3 examples of wood foundry patterns #1: Can you tell what the white pattern is?

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Blog entry by Patternguy posted 02-24-2017 03:01 AM 3065 reads 0 times favorited 4 comments Add to Favorites Watch
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Three different patterns.

This pattern makes 2 iron fittings for every core put in the mold.

Need to hold up a handrail?

This is a great example of well-planned, smooth parting lines perfectly splitting a pattern in two!

Look at this one closely and try thinking of where you’ve seen this shape before.

Clue?...wet hands and no paper towels:)

This pattern was made about 28 years ago, and is made of mahogany. The walls are a uniform .200 +/- .015 thick. The customer was afraid the wood grain would show up on the casting and asked us to seal it with automotive paint before the production tooling was made.

This one was a real challenge to stay within tolerance, the drawing was a bunch of section views.
I think I might have spent as much time on the follow block as on the pattern.

4 comments so far

View Kelster58's profile


670 posts in 654 days

#1 posted 02-24-2017 10:16 AM

A pattern for a thin wall casting made from wood. That takes real craftsmanship. Looks like a part for a farm tractor.

-- K. Stone “Tell me and I forget, teach me and I may remember, involve me and I learn.” ― Benjamin Franklin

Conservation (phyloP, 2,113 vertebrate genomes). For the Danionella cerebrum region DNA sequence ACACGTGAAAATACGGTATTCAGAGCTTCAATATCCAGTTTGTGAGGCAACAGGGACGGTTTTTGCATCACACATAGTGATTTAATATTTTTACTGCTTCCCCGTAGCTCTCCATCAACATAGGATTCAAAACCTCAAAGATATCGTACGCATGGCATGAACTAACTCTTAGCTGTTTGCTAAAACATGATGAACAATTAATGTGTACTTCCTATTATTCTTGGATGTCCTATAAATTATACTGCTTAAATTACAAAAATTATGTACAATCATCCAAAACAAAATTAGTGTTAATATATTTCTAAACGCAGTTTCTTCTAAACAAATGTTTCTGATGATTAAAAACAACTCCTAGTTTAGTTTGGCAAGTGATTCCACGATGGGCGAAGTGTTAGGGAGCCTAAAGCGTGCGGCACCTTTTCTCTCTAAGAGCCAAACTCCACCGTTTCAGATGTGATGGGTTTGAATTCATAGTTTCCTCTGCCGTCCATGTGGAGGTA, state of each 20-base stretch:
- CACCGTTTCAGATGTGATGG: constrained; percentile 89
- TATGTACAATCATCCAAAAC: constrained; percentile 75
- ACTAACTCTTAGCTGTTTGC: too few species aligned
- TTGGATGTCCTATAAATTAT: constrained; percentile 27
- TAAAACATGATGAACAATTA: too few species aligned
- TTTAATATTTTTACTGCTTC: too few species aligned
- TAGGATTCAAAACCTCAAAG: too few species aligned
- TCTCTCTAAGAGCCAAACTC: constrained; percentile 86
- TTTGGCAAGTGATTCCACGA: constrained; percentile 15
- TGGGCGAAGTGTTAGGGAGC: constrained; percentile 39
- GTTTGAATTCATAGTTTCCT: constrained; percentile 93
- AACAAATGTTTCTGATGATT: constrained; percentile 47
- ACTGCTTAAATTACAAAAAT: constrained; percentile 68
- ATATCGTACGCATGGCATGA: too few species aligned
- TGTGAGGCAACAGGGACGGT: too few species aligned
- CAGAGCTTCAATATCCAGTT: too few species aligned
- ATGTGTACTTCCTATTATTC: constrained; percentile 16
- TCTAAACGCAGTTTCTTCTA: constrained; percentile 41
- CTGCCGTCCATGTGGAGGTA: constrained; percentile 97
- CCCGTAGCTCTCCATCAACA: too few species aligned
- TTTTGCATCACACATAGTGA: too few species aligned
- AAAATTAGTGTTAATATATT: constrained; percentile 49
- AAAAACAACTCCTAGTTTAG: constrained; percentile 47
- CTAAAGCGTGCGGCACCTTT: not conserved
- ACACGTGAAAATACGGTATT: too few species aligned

View Kaleb the Swede's profile

Kaleb the Swede

1855 posts in 2083 days

#2 posted 02-24-2017 03:52 PM

Very neat. I never thought these things were cast this way. Guess I should have known. Thanks again

-- Just trying to build something beautiful

View Don Broussard's profile

Don Broussard

3647 posts in 2365 days

#3 posted 02-24-2017 08:04 PM

Hand dryer mold. Very tight work too.

-- People say I hammer like lightning. It's not that I'm fast -- it's that I never hit the same place twice!

View Patternguy's profile


53 posts in 805 days

#4 posted 02-24-2017 11:09 PM

Yep…sold by World Dryer inc.and found in restrooms everywhere.
I enjoyed every minute of building this one. At that time, you needed a master pattern in order to build production tooling. Wood was still king, as well as the pattern makers hands to work it.

This pattern was used to make a set of urethane, vertically-parted, production tools. In this case, one 1.25” iron plate with the outside shape molded on top of it. And a 2nd plate (actually it was an 8” thick block) with a pocket in the shape of the inside of the pattern, cast into the block.

Patterns always went back to the customer. I don’t recall why, but the tooling was delivered and the pattern sat on the corner of my layout table for weeks. One day I threw it under my work bench where it sat for years.

I brought it home one day for show and tell because I thought it is so recognizable.

I still think of it every time I hit the button somewhere to dry my hands.

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